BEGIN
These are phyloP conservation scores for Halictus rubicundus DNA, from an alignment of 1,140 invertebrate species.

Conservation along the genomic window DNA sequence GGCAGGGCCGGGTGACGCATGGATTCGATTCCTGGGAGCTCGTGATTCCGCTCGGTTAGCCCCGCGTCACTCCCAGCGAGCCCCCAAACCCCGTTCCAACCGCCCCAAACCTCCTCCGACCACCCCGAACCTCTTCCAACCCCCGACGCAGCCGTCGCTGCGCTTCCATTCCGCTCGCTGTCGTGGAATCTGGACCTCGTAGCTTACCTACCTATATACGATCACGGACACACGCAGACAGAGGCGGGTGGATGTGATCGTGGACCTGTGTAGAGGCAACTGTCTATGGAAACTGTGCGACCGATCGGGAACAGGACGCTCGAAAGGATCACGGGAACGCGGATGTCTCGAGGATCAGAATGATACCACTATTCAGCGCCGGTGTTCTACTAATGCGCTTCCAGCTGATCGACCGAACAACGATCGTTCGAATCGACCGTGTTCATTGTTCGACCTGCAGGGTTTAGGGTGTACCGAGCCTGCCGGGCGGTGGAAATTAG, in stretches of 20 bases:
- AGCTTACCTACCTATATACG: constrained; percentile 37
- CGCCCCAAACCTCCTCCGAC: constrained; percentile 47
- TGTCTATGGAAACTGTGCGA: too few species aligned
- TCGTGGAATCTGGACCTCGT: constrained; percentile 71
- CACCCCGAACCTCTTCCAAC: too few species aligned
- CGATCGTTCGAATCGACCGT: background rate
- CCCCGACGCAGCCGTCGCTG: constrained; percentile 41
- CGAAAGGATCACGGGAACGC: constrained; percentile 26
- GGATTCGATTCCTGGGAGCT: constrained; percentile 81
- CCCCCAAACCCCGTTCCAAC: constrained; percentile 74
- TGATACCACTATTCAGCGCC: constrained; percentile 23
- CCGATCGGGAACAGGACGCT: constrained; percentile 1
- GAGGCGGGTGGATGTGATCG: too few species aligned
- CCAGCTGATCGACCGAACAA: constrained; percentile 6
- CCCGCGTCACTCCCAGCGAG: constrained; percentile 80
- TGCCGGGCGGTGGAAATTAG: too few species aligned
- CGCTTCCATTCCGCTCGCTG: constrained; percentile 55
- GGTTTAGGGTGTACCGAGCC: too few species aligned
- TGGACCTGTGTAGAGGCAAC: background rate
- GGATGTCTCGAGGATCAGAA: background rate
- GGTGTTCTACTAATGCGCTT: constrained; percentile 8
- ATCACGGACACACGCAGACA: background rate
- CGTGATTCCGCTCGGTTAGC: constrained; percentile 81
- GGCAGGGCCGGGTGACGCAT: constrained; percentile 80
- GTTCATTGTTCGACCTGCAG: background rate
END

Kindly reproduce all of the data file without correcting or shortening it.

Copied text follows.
These are phyloP conservation scores for Halictus rubicundus DNA, from an alignment of 1,140 invertebrate species.

Conservation along the genomic window DNA sequence GGCAGGGCCGGGTGACGCATGGATTCGATTCCTGGGAGCTCGTGATTCCGCTCGGTTAGCCCCGCGTCACTCCCAGCGAGCCCCCAAACCCCGTTCCAACCGCCCCAAACCTCCTCCGACCACCCCGAACCTCTTCCAACCCCCGACGCAGCCGTCGCTGCGCTTCCATTCCGCTCGCTGTCGTGGAATCTGGACCTCGTAGCTTACCTACCTATATACGATCACGGACACACGCAGACAGAGGCGGGTGGATGTGATCGTGGACCTGTGTAGAGGCAACTGTCTATGGAAACTGTGCGACCGATCGGGAACAGGACGCTCGAAAGGATCACGGGAACGCGGATGTCTCGAGGATCAGAATGATACCACTATTCAGCGCCGGTGTTCTACTAATGCGCTTCCAGCTGATCGACCGAACAACGATCGTTCGAATCGACCGTGTTCATTGTTCGACCTGCAGGGTTTAGGGTGTACCGAGCCTGCCGGGCGGTGGAAATTAG, in stretches of 20 bases:
- AGCTTACCTACCTATATACG: constrained; percentile 37
- CGCCCCAAACCTCCTCCGAC: constrained; percentile 47
- TGTCTATGGAAACTGTGCGA: too few species aligned
- TCGTGGAATCTGGACCTCGT: constrained; percentile 71
- CACCCCGAACCTCTTCCAAC: too few species aligned
- CGATCGTTCGAATCGACCGT: background rate
- CCCCGACGCAGCCGTCGCTG: constrained; percentile 41
- CGAAAGGATCACGGGAACGC: constrained; percentile 26
- GGATTCGATTCCTGGGAGCT: constrained; percentile 81
- CCCCCAAACCCCGTTCCAAC: constrained; percentile 74
- TGATACCACTATTCAGCGCC: constrained; percentile 23
- CCGATCGGGAACAGGACGCT: constrained; percentile 1
- GAGGCGGGTGGATGTGATCG: too few species aligned
- CCAGCTGATCGACCGAACAA: constrained; percentile 6
- CCCGCGTCACTCCCAGCGAG: constrained; percentile 80
- TGCCGGGCGGTGGAAATTAG: too few species aligned
- CGCTTCCATTCCGCTCGCTG: constrained; percentile 55
- GGTTTAGGGTGTACCGAGCC: too few species aligned
- TGGACCTGTGTAGAGGCAAC: background rate
- GGATGTCTCGAGGATCAGAA: background rate
- GGTGTTCTACTAATGCGCTT: constrained; percentile 8
- ATCACGGACACACGCAGACA: background rate
- CGTGATTCCGCTCGGTTAGC: constrained; percentile 81
- GGCAGGGCCGGGTGACGCAT: constrained; percentile 80
- GTTCATTGTTCGACCTGCAG: background rate